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    The book employs the multi-disciplinary methodologies of art historical interpretation to contextualise nearly the whole range of Saptamatrka icons within the larger historical evolution of accultured Brahmanical religion, mythology, theology and cultic developments.

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    Saptamatrka Worship and Sculptures by: Shivaji K Panikkar 1,500.00 1,350.00

    The worship of Saptamatrika; the seven Mother Goddesses (or the seven Saktis, the divine feminine powers), is over a millennia and half old, pan-Indian phenomenon. And, over the centuries, the Matrika concept has come to have varied ideational, literary, visual and ritualistic manifestations — which not just interconnect the totality of Brahmanical and non-Brahmanical religious traditions, but are integral components of the diverse historical processes of Indian society. A reputed scholar of art history here offers an insightful iconological study of Saptamatrika divinities: the Brahmanical goddesses found invariably as a single collective whole, consisting literally of seven (though sometimes eight or more) female deities, variably accompanied by different forms of Shiva, and Ganesha or Skanda. Employing the multidisciplinary methodo-logies of art historical interpretation, including the recent feminist interventions, Dr. Panikkar’s inquiry contextualises nearly the whole range of Saptamatrika icons within the larger historical evolution of accultured Brahmanical religion, mythology, theology and concomitant multifarious cultic developments. Also clarifying some of the basic principles of Brahmanical iconic tradition, his study has, for the first time, exceeded the accepted Art Historical procedures by incorporating the questions of class conflict, gender ‘representations’ and ideology within the iconological discourse — and has, thus, advanced the frontiers of Art Historical practice. It is a compelling, painstakingly researched work growing from the author’s indepth survey of diverse Saptamatrika sculptures and an astonishing mass of both primary textual sources and research publications of more recent years. And, yet more significantly, it is enlivened with exquisite visual material: comprising nearly 200 photographic reproductions.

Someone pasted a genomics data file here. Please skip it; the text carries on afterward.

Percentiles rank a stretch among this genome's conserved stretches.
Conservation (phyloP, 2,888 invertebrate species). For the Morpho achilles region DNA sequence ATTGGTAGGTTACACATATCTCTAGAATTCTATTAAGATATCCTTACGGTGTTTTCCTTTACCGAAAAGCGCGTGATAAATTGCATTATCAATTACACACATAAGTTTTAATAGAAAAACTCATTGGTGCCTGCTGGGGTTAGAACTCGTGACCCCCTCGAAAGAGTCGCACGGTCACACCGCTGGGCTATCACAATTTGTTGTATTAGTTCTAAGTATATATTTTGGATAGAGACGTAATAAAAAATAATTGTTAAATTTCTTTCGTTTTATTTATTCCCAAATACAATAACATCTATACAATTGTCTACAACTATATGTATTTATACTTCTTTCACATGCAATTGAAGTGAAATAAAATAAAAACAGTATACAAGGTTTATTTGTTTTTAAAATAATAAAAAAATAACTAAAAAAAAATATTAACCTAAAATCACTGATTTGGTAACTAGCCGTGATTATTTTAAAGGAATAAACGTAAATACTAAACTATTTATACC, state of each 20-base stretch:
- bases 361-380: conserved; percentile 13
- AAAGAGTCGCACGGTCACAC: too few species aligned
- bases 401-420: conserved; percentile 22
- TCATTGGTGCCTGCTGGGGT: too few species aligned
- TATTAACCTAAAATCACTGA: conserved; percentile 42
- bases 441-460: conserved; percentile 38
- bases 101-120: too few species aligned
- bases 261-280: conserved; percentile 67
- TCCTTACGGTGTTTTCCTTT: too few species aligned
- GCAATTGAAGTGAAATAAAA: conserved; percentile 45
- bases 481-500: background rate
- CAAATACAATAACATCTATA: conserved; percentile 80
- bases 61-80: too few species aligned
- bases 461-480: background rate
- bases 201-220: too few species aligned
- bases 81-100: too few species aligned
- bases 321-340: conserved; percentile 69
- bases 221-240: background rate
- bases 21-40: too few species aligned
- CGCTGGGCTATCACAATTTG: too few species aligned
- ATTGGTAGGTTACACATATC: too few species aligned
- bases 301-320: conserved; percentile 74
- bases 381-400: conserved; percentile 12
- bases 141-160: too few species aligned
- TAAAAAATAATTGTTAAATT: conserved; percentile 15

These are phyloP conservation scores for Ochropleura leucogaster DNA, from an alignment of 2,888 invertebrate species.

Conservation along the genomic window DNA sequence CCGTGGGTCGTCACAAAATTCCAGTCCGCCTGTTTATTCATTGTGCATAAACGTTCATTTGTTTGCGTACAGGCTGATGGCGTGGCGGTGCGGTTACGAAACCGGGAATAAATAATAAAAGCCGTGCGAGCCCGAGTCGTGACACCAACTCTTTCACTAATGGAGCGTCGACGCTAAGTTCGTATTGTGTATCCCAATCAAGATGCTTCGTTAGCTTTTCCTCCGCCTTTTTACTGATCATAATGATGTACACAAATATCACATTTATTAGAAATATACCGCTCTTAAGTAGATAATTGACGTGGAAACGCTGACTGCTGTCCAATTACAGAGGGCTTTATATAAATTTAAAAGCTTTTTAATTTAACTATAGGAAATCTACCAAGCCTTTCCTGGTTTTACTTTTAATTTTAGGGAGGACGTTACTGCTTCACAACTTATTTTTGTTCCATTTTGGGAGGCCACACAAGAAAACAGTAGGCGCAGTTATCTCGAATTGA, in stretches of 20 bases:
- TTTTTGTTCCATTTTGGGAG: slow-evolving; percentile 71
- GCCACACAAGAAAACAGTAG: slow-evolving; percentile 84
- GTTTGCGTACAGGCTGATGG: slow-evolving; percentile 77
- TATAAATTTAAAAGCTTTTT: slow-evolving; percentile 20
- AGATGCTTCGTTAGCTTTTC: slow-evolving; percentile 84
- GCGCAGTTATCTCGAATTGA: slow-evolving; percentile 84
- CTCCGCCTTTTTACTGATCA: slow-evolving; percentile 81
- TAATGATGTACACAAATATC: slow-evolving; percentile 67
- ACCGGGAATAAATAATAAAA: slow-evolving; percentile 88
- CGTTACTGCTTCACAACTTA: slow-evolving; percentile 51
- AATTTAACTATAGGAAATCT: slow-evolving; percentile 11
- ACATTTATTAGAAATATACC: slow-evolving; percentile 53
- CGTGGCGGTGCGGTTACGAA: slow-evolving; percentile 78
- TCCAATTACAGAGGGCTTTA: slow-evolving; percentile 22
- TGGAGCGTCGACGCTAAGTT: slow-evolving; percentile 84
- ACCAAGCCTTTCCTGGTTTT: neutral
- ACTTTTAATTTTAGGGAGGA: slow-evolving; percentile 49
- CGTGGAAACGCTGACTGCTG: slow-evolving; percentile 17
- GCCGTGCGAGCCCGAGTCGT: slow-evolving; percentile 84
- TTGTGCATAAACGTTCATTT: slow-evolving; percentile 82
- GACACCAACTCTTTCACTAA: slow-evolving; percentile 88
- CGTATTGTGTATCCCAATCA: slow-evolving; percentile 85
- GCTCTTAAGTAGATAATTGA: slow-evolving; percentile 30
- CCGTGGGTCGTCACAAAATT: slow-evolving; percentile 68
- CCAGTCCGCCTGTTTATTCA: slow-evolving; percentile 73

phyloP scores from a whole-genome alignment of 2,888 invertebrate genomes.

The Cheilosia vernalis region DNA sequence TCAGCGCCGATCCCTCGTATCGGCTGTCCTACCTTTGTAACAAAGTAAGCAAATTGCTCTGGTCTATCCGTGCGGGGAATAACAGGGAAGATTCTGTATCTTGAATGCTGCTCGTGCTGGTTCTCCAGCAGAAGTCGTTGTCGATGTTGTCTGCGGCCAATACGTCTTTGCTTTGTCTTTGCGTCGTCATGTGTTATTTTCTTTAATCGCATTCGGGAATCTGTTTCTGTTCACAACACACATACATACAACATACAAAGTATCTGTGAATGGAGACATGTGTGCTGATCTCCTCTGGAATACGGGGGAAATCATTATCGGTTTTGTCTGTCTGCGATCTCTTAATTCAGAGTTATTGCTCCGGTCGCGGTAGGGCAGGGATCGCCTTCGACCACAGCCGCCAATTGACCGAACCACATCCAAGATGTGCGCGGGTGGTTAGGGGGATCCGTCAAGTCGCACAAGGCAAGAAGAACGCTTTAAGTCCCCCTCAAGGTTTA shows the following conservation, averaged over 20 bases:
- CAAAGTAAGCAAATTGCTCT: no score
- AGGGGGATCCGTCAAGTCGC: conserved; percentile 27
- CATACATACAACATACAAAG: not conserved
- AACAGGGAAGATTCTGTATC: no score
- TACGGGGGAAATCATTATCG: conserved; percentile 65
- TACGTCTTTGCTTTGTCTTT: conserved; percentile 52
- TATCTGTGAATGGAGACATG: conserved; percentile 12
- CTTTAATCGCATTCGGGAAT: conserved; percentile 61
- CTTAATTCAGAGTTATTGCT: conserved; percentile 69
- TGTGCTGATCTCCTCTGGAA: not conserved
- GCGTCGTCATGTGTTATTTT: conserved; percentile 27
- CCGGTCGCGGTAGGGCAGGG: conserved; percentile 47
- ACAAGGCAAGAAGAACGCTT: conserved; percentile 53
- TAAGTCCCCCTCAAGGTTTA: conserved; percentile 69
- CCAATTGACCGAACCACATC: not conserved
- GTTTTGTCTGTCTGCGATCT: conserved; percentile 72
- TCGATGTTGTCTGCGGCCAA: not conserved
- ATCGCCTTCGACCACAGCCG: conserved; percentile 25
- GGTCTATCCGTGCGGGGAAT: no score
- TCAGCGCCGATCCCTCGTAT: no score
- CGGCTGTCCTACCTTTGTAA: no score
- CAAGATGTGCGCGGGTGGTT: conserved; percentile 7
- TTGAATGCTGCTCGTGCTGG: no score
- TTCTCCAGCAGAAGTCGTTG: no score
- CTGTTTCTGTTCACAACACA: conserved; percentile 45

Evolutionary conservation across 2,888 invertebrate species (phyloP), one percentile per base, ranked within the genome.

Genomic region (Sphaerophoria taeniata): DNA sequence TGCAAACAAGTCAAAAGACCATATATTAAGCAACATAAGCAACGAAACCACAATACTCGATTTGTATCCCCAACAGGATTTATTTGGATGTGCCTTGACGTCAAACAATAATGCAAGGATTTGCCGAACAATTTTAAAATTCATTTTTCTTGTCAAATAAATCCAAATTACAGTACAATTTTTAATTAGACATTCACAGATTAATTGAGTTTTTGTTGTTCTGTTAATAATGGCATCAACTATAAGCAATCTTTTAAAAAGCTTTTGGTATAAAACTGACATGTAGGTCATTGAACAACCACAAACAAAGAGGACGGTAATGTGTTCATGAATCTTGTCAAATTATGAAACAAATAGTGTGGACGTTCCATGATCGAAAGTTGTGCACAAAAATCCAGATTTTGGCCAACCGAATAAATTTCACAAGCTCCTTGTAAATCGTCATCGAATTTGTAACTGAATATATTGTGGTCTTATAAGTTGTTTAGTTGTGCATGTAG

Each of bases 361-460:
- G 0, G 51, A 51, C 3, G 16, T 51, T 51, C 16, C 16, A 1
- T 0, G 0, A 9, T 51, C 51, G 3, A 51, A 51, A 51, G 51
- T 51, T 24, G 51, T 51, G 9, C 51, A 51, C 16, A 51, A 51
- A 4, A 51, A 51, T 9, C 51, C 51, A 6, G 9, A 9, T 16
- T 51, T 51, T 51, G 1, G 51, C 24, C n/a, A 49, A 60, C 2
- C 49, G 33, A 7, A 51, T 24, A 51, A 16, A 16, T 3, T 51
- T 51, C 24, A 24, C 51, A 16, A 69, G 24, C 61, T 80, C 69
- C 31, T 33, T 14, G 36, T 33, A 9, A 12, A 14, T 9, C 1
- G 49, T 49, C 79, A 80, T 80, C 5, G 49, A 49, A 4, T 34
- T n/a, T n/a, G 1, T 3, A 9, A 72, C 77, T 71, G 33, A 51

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    The book throws light on the structural, philosophical and scientific perspectives of mandala designs of temples, and explores the relationship between spiritual ideas and the ideas of scientific advancement as exhibited in the mandalas of ancient temples.

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    Science and Golden Ratios in Mandala Architecture by: Rekha Rao 900.00 810.00

    Indian temples are a rich repository of the religious, cultural, and artistic life of the society. Of special importance here are the circular, intricate, and artistic patterns called the mandalas, which are placed in the bhuvaneshvari of the temple that is conceived as the microcosmic representation of the cosmos in a temple.
    The study of the significance of the mandalas are based on the aspects like symbolism, fractals, numerology, and sacred geometry that are used as codes to reveal the mystery of the universe and the eternal laws that govern the order of the universe. The diagrams of mandalas, concealing vast and grandest knowledge of science and spirituality in an amalgamation, are condensed to simplest graphic designs so that the knowledge of science was accessible to the commoners. The study presents the structural, philosophical and scientific perspectives of some mandalas belonging to the early Calukya, late Calukya and the Hoysala temples of south India. The research work also explores the study of the Golden ratios on which the mandalas and the divine images of the temples are designed.
    The book will prove extremely absorbing to scholars concerned with the study of the art and architecture of the ancient divine sculptures.

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    The world famous Amaravati sculptures and art pieces take the pride of place in India’s best museums today. This volume lists and analyses with photo illustrations the large museum antiquities typologically and chronologically. The book will interest historians, archaeologists and general readers.